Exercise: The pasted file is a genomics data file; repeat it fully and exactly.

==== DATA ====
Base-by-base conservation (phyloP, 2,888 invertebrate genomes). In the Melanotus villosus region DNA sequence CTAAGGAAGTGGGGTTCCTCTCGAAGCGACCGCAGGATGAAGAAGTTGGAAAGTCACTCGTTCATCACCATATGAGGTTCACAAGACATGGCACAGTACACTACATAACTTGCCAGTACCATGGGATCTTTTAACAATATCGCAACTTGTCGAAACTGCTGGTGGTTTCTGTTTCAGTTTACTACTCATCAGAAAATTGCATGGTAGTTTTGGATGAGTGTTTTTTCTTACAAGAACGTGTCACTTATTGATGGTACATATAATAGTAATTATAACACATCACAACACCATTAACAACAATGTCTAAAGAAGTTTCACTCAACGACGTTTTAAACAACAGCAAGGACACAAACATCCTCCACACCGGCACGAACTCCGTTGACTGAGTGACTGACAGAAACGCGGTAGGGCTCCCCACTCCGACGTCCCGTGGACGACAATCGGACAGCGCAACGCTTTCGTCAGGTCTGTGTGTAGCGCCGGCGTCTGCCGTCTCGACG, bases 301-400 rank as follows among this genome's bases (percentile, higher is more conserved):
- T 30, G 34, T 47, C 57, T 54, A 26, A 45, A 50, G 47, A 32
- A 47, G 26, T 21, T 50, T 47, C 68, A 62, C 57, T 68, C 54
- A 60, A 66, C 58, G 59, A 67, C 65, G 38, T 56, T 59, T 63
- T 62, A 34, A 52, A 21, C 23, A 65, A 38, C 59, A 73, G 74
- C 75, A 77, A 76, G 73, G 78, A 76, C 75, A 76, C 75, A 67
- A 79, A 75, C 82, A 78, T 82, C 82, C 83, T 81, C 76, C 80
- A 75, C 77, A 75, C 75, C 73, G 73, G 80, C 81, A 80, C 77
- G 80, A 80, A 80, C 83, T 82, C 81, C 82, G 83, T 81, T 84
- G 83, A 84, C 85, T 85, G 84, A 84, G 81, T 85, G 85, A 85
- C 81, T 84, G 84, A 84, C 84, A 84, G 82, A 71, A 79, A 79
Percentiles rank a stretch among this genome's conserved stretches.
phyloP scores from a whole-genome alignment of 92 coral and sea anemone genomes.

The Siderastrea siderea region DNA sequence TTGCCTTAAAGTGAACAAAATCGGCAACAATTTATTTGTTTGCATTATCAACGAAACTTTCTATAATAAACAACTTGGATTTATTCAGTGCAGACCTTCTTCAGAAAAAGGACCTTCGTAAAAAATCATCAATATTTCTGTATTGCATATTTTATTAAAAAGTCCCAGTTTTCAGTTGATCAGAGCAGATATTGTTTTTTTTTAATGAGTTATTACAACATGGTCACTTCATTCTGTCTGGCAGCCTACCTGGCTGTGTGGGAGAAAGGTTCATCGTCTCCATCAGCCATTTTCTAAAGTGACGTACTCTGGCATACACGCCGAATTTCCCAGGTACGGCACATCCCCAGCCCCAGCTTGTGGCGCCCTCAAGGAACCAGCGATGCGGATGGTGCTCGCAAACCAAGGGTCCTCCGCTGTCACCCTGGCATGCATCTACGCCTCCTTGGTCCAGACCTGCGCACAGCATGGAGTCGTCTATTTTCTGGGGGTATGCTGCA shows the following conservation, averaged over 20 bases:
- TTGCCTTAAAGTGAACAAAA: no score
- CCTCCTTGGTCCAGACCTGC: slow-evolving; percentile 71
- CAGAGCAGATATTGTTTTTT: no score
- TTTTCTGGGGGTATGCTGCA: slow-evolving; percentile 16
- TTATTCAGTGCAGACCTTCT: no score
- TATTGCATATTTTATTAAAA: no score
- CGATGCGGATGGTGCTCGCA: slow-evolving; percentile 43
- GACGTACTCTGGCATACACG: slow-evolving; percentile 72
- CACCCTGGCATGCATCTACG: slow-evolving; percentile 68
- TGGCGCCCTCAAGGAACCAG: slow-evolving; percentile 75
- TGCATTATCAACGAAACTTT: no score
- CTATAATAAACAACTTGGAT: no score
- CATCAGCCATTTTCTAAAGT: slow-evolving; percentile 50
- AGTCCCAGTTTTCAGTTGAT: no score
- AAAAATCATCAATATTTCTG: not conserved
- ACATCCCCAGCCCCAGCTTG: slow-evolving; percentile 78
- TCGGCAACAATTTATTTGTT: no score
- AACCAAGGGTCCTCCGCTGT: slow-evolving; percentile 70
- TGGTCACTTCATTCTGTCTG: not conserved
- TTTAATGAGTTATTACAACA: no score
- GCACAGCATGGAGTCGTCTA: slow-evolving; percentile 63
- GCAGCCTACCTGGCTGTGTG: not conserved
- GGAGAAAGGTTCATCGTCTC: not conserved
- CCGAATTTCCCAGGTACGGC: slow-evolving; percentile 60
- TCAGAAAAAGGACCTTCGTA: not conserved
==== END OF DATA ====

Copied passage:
Base-by-base conservation (phyloP, 2,888 invertebrate genomes). In the Melanotus villosus region DNA sequence CTAAGGAAGTGGGGTTCCTCTCGAAGCGACCGCAGGATGAAGAAGTTGGAAAGTCACTCGTTCATCACCATATGAGGTTCACAAGACATGGCACAGTACACTACATAACTTGCCAGTACCATGGGATCTTTTAACAATATCGCAACTTGTCGAAACTGCTGGTGGTTTCTGTTTCAGTTTACTACTCATCAGAAAATTGCATGGTAGTTTTGGATGAGTGTTTTTTCTTACAAGAACGTGTCACTTATTGATGGTACATATAATAGTAATTATAACACATCACAACACCATTAACAACAATGTCTAAAGAAGTTTCACTCAACGACGTTTTAAACAACAGCAAGGACACAAACATCCTCCACACCGGCACGAACTCCGTTGACTGAGTGACTGACAGAAACGCGGTAGGGCTCCCCACTCCGACGTCCCGTGGACGACAATCGGACAGCGCAACGCTTTCGTCAGGTCTGTGTGTAGCGCCGGCGTCTGCCGTCTCGACG, bases 301-400 rank as follows among this genome's bases (percentile, higher is more conserved):
- T 30, G 34, T 47, C 57, T 54, A 26, A 45, A 50, G 47, A 32
- A 47, G 26, T 21, T 50, T 47, C 68, A 62, C 57, T 68, C 54
- A 60, A 66, C 58, G 59, A 67, C 65, G 38, T 56, T 59, T 63
- T 62, A 34, A 52, A 21, C 23, A 65, A 38, C 59, A 73, G 74
- C 75, A 77, A 76, G 73, G 78, A 76, C 75, A 76, C 75, A 67
- A 79, A 75, C 82, A 78, T 82, C 82, C 83, T 81, C 76, C 80
- A 75, C 77, A 75, C 75, C 73, G 73, G 80, C 81, A 80, C 77
- G 80, A 80, A 80, C 83, T 82, C 81, C 82, G 83, T 81, T 84
- G 83, A 84, C 85, T 85, G 84, A 84, G 81, T 85, G 85, A 85
- C 81, T 84, G 84, A 84, C 84, A 84, G 82, A 71, A 79, A 79
Percentiles rank a stretch among this genome's conserved stretches.
phyloP scores from a whole-genome alignment of 92 coral and sea anemone genomes.

The Siderastrea siderea region DNA sequence TTGCCTTAAAGTGAACAAAATCGGCAACAATTTATTTGTTTGCATTATCAACGAAACTTTCTATAATAAACAACTTGGATTTATTCAGTGCAGACCTTCTTCAGAAAAAGGACCTTCGTAAAAAATCATCAATATTTCTGTATTGCATATTTTATTAAAAAGTCCCAGTTTTCAGTTGATCAGAGCAGATATTGTTTTTTTTTAATGAGTTATTACAACATGGTCACTTCATTCTGTCTGGCAGCCTACCTGGCTGTGTGGGAGAAAGGTTCATCGTCTCCATCAGCCATTTTCTAAAGTGACGTACTCTGGCATACACGCCGAATTTCCCAGGTACGGCACATCCCCAGCCCCAGCTTGTGGCGCCCTCAAGGAACCAGCGATGCGGATGGTGCTCGCAAACCAAGGGTCCTCCGCTGTCACCCTGGCATGCATCTACGCCTCCTTGGTCCAGACCTGCGCACAGCATGGAGTCGTCTATTTTCTGGGGGTATGCTGCA shows the following conservation, averaged over 20 bases:
- TTGCCTTAAAGTGAACAAAA: no score
- CCTCCTTGGTCCAGACCTGC: slow-evolving; percentile 71
- CAGAGCAGATATTGTTTTTT: no score
- TTTTCTGGGGGTATGCTGCA: slow-evolving; percentile 16
- TTATTCAGTGCAGACCTTCT: no score
- TATTGCATATTTTATTAAAA: no score
- CGATGCGGATGGTGCTCGCA: slow-evolving; percentile 43
- GACGTACTCTGGCATACACG: slow-evolving; percentile 72
- CACCCTGGCATGCATCTACG: slow-evolving; percentile 68
- TGGCGCCCTCAAGGAACCAG: slow-evolving; percentile 75
- TGCATTATCAACGAAACTTT: no score
- CTATAATAAACAACTTGGAT: no score
- CATCAGCCATTTTCTAAAGT: slow-evolving; percentile 50
- AGTCCCAGTTTTCAGTTGAT: no score
- AAAAATCATCAATATTTCTG: not conserved
- ACATCCCCAGCCCCAGCTTG: slow-evolving; percentile 78
- TCGGCAACAATTTATTTGTT: no score
- AACCAAGGGTCCTCCGCTGT: slow-evolving; percentile 70
- TGGTCACTTCATTCTGTCTG: not conserved
- TTTAATGAGTTATTACAACA: no score
- GCACAGCATGGAGTCGTCTA: slow-evolving; percentile 63
- GCAGCCTACCTGGCTGTGTG: not conserved
- GGAGAAAGGTTCATCGTCTC: not conserved
- CCGAATTTCCCAGGTACGGC: slow-evolving; percentile 60
- TCAGAAAAAGGACCTTCGTA: not conserved